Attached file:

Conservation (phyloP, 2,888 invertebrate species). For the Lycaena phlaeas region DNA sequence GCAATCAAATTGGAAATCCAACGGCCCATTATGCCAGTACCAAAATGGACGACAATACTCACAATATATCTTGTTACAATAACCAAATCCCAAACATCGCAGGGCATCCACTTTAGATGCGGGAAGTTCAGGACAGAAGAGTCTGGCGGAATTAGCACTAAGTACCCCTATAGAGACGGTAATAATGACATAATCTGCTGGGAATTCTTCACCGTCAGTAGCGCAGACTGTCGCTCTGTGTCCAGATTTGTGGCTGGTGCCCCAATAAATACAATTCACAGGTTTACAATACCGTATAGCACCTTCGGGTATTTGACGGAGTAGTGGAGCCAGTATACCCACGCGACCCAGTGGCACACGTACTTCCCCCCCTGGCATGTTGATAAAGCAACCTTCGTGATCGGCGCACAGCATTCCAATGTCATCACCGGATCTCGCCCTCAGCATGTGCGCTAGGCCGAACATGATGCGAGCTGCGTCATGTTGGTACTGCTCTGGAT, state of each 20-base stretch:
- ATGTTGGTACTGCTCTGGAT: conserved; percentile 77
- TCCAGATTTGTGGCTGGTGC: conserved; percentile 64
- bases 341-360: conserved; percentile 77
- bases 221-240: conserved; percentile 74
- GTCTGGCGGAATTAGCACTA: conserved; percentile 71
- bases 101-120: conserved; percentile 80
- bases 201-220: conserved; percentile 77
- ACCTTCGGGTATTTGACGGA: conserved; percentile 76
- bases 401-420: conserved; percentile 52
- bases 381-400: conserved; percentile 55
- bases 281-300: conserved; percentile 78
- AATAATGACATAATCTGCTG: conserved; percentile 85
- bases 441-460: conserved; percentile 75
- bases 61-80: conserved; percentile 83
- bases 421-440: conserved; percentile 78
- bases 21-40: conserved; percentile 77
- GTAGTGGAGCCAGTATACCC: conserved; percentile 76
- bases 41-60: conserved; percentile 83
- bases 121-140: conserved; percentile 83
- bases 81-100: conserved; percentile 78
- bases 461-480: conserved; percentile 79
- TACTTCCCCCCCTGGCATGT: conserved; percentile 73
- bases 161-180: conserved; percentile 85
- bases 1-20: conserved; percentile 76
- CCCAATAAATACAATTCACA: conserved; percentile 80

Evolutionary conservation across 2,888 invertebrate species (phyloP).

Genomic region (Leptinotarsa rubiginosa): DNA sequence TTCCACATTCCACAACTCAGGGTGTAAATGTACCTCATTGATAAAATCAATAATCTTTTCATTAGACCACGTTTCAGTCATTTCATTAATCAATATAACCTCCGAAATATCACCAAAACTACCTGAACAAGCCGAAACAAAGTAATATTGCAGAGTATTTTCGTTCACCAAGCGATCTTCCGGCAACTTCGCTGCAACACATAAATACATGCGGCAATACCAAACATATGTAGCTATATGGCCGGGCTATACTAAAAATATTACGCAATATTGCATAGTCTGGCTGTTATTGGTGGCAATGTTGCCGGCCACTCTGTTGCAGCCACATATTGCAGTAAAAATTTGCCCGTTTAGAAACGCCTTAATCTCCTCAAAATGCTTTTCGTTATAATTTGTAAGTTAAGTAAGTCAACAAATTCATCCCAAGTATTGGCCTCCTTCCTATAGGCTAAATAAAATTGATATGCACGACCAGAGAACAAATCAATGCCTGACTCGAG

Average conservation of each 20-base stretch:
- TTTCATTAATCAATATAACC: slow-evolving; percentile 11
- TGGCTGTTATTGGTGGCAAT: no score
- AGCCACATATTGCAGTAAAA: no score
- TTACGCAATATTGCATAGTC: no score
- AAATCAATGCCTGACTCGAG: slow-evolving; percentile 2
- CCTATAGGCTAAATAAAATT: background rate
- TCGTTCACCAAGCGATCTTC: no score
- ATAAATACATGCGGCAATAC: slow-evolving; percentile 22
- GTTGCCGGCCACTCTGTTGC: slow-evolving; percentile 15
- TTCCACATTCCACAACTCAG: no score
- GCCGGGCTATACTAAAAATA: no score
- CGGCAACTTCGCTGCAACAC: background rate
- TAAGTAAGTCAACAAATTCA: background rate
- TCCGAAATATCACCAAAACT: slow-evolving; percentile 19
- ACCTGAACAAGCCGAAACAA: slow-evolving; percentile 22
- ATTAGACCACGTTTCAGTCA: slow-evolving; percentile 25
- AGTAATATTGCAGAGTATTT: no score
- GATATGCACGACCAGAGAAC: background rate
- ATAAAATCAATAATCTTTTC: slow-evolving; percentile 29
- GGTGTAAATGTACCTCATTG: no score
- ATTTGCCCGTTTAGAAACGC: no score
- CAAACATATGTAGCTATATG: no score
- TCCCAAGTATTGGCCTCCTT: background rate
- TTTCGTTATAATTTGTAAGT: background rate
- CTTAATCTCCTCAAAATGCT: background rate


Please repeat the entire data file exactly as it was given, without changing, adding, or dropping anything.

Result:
Conservation (phyloP, 2,888 invertebrate species). For the Lycaena phlaeas region DNA sequence GCAATCAAATTGGAAATCCAACGGCCCATTATGCCAGTACCAAAATGGACGACAATACTCACAATATATCTTGTTACAATAACCAAATCCCAAACATCGCAGGGCATCCACTTTAGATGCGGGAAGTTCAGGACAGAAGAGTCTGGCGGAATTAGCACTAAGTACCCCTATAGAGACGGTAATAATGACATAATCTGCTGGGAATTCTTCACCGTCAGTAGCGCAGACTGTCGCTCTGTGTCCAGATTTGTGGCTGGTGCCCCAATAAATACAATTCACAGGTTTACAATACCGTATAGCACCTTCGGGTATTTGACGGAGTAGTGGAGCCAGTATACCCACGCGACCCAGTGGCACACGTACTTCCCCCCCTGGCATGTTGATAAAGCAACCTTCGTGATCGGCGCACAGCATTCCAATGTCATCACCGGATCTCGCCCTCAGCATGTGCGCTAGGCCGAACATGATGCGAGCTGCGTCATGTTGGTACTGCTCTGGAT, state of each 20-base stretch:
- ATGTTGGTACTGCTCTGGAT: conserved; percentile 77
- TCCAGATTTGTGGCTGGTGC: conserved; percentile 64
- bases 341-360: conserved; percentile 77
- bases 221-240: conserved; percentile 74
- GTCTGGCGGAATTAGCACTA: conserved; percentile 71
- bases 101-120: conserved; percentile 80
- bases 201-220: conserved; percentile 77
- ACCTTCGGGTATTTGACGGA: conserved; percentile 76
- bases 401-420: conserved; percentile 52
- bases 381-400: conserved; percentile 55
- bases 281-300: conserved; percentile 78
- AATAATGACATAATCTGCTG: conserved; percentile 85
- bases 441-460: conserved; percentile 75
- bases 61-80: conserved; percentile 83
- bases 421-440: conserved; percentile 78
- bases 21-40: conserved; percentile 77
- GTAGTGGAGCCAGTATACCC: conserved; percentile 76
- bases 41-60: conserved; percentile 83
- bases 121-140: conserved; percentile 83
- bases 81-100: conserved; percentile 78
- bases 461-480: conserved; percentile 79
- TACTTCCCCCCCTGGCATGT: conserved; percentile 73
- bases 161-180: conserved; percentile 85
- bases 1-20: conserved; percentile 76
- CCCAATAAATACAATTCACA: conserved; percentile 80

Evolutionary conservation across 2,888 invertebrate species (phyloP).

Genomic region (Leptinotarsa rubiginosa): DNA sequence TTCCACATTCCACAACTCAGGGTGTAAATGTACCTCATTGATAAAATCAATAATCTTTTCATTAGACCACGTTTCAGTCATTTCATTAATCAATATAACCTCCGAAATATCACCAAAACTACCTGAACAAGCCGAAACAAAGTAATATTGCAGAGTATTTTCGTTCACCAAGCGATCTTCCGGCAACTTCGCTGCAACACATAAATACATGCGGCAATACCAAACATATGTAGCTATATGGCCGGGCTATACTAAAAATATTACGCAATATTGCATAGTCTGGCTGTTATTGGTGGCAATGTTGCCGGCCACTCTGTTGCAGCCACATATTGCAGTAAAAATTTGCCCGTTTAGAAACGCCTTAATCTCCTCAAAATGCTTTTCGTTATAATTTGTAAGTTAAGTAAGTCAACAAATTCATCCCAAGTATTGGCCTCCTTCCTATAGGCTAAATAAAATTGATATGCACGACCAGAGAACAAATCAATGCCTGACTCGAG

Average conservation of each 20-base stretch:
- TTTCATTAATCAATATAACC: slow-evolving; percentile 11
- TGGCTGTTATTGGTGGCAAT: no score
- AGCCACATATTGCAGTAAAA: no score
- TTACGCAATATTGCATAGTC: no score
- AAATCAATGCCTGACTCGAG: slow-evolving; percentile 2
- CCTATAGGCTAAATAAAATT: background rate
- TCGTTCACCAAGCGATCTTC: no score
- ATAAATACATGCGGCAATAC: slow-evolving; percentile 22
- GTTGCCGGCCACTCTGTTGC: slow-evolving; percentile 15
- TTCCACATTCCACAACTCAG: no score
- GCCGGGCTATACTAAAAATA: no score
- CGGCAACTTCGCTGCAACAC: background rate
- TAAGTAAGTCAACAAATTCA: background rate
- TCCGAAATATCACCAAAACT: slow-evolving; percentile 19
- ACCTGAACAAGCCGAAACAA: slow-evolving; percentile 22
- ATTAGACCACGTTTCAGTCA: slow-evolving; percentile 25
- AGTAATATTGCAGAGTATTT: no score
- GATATGCACGACCAGAGAAC: background rate
- ATAAAATCAATAATCTTTTC: slow-evolving; percentile 29
- GGTGTAAATGTACCTCATTG: no score
- ATTTGCCCGTTTAGAAACGC: no score
- CAAACATATGTAGCTATATG: no score
- TCCCAAGTATTGGCCTCCTT: background rate
- TTTCGTTATAATTTGTAAGT: background rate
- CTTAATCTCCTCAAAATGCT: background rate